EU project merges mobile and optical communications

A three-year project that ended in August has yielded significant advances in the merging of mobile and optical communications.

GRENOBLE, FRANCE - A three-year project that ended in August has yielded significant advances in the merging of mobile and optical communications. Designed to tackle the dominant position of the United States and Japan in broadband microwave photonic techniques, the pan-European Network of Excellence on broadband Fiber Radio Techniques and its Integration Technologies (NEFERTITI) network has enhanced European collaboration and raised awareness of broadband microwave photonic techniques in those microwave industries that have yet to appreciate the potential impact of this relatively new technology, especially for digital and analogue applications.

“Photonics for wireless communication is a technology area with increasing importance,” said Béatrice Cabon, from the Institute of Microelectronics, Electromagnetism and Photonics (IMEP/INPG) and project coordinator of the IST-funded NEFERTITI network. “Thirty percent of the cellular in-building market is using radio-over-fiber today, and it is expected to increase to 60% before 2010.”

According to Cabon, the project created an infrastructure allowing better interaction and collaboration between European specialists in the domain of microwaves, millimeter waves and terahertz photonics, grouping together 27 academic, industrial, and research organizations. In addition several workshops, seminars, training courses, and summer/winter schools addressing broadband fiber-radio techniques were conducted, bringing together telecom operators, system integrators, component suppliers, research institutes, and universities.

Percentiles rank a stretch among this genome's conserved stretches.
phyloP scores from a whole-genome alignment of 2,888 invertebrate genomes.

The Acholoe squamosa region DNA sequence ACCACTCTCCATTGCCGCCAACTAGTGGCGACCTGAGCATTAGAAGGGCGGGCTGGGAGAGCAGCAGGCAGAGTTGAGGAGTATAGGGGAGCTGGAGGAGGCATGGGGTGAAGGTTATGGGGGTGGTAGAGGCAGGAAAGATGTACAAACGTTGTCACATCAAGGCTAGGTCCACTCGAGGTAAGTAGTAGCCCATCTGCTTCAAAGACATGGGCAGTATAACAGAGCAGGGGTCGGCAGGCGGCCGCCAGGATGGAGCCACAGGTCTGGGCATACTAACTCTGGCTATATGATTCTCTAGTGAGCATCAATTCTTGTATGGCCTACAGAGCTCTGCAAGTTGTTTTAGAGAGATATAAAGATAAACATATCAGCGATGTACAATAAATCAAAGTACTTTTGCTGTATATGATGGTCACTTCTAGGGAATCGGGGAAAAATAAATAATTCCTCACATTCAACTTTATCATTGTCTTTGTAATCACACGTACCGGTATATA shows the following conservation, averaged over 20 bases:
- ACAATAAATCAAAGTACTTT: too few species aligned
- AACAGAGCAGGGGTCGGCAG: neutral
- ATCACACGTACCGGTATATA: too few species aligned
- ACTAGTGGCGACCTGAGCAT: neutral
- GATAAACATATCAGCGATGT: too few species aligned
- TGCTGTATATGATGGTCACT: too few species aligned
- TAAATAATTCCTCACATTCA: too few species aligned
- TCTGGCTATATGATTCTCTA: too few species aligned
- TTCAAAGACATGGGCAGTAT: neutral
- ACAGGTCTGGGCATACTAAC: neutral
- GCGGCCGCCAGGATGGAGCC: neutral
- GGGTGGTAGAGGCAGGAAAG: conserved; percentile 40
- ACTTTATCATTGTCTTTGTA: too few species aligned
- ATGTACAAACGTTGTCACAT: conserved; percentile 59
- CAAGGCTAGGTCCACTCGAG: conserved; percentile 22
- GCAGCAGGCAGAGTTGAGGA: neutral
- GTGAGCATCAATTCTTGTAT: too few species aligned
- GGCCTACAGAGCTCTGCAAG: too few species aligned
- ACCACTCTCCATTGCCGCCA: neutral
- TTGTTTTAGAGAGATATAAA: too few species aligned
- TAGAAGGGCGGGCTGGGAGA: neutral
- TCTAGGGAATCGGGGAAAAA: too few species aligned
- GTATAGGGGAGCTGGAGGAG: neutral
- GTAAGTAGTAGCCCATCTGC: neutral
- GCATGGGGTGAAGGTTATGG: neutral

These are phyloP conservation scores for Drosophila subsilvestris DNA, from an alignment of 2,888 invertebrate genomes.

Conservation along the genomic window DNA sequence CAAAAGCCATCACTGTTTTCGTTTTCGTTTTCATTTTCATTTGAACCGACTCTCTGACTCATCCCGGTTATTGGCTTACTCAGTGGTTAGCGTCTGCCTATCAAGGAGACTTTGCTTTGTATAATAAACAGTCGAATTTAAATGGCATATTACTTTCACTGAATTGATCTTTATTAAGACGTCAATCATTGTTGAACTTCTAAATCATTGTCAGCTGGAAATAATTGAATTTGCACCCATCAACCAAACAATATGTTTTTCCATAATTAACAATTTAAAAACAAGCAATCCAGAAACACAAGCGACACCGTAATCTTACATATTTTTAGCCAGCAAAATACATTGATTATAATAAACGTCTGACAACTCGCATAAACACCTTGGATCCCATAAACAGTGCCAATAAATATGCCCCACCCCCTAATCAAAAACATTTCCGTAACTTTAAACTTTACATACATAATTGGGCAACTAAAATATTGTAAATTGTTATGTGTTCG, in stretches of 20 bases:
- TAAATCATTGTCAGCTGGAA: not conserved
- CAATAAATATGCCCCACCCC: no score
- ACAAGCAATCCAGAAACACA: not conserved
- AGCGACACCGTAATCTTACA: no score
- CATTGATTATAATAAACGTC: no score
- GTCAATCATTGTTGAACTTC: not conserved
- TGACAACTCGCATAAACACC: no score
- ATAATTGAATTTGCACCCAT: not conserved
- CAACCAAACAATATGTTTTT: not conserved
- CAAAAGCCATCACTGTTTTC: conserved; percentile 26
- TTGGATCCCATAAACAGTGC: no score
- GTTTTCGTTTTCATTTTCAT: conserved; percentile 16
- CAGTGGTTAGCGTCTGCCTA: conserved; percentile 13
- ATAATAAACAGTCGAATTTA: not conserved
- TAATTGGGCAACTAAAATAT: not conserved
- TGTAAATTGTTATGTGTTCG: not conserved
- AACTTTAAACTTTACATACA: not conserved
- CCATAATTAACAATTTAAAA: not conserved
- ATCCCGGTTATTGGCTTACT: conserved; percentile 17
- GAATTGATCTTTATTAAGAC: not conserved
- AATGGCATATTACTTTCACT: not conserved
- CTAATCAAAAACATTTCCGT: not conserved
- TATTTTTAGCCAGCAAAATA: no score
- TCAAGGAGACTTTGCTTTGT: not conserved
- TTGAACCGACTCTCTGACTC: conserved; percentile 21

“The events provided a great opportunity for industry and academia to meet and discuss the future directions of photonics for wireless communication,” Cabon said. “The events have addressed the latest developments in advanced microwave photonic component technologies and demonstrated that the ever-increasing operation frequency of advanced high-frequency microwave photonic components is enabling a variety of new applications.”

After the project ended in August, the partners continued work based on NEFERTITI’s findings. Technical work from NEFERTITI on wave detectors and optically modulable antenna coupled transmission lines, for example, will be further exploited by the Communications and Remote Sensing Laboratory, Université Catholique de Louvain, and Ghent University and Vrije Universiteit Brussel (VUB), according to Cabon.

“Thanks to research conducted within NEFERTITI, a basic measurement infrastructure project has been successfully submitted by VUB, which gives the possibility to drastically improve the measurement infrastructure in Flanders between 60 and 260 GHz,” she said.

The University Duisburg-Essen established a bilateral project with the University of Valencia addressing optical filters for microwave applications. The University of Dresden created a small national project dealing with optical signal processing in a fibre loop, which should start end of 2005. ACREO, which provides contract research and development in optics and microelectronics, intends to build a so-called excellence centre in the field of microwave photonics to coordinate the Swedish academic organisations and industries active in this field.

The NEFERTITI network will continue through the ISIS network, which aims to strengthen European scientific and technological excellence in low cost optical solutions for broadband access and further promotes the merging of wireless and photonic technologies. In addition, ISIS is intended to address broadband analogue and digital communication systems and the contribution of optical technologies (in the domain of microwave and mm-wave photonics) for future fixed and mobile broadband access.

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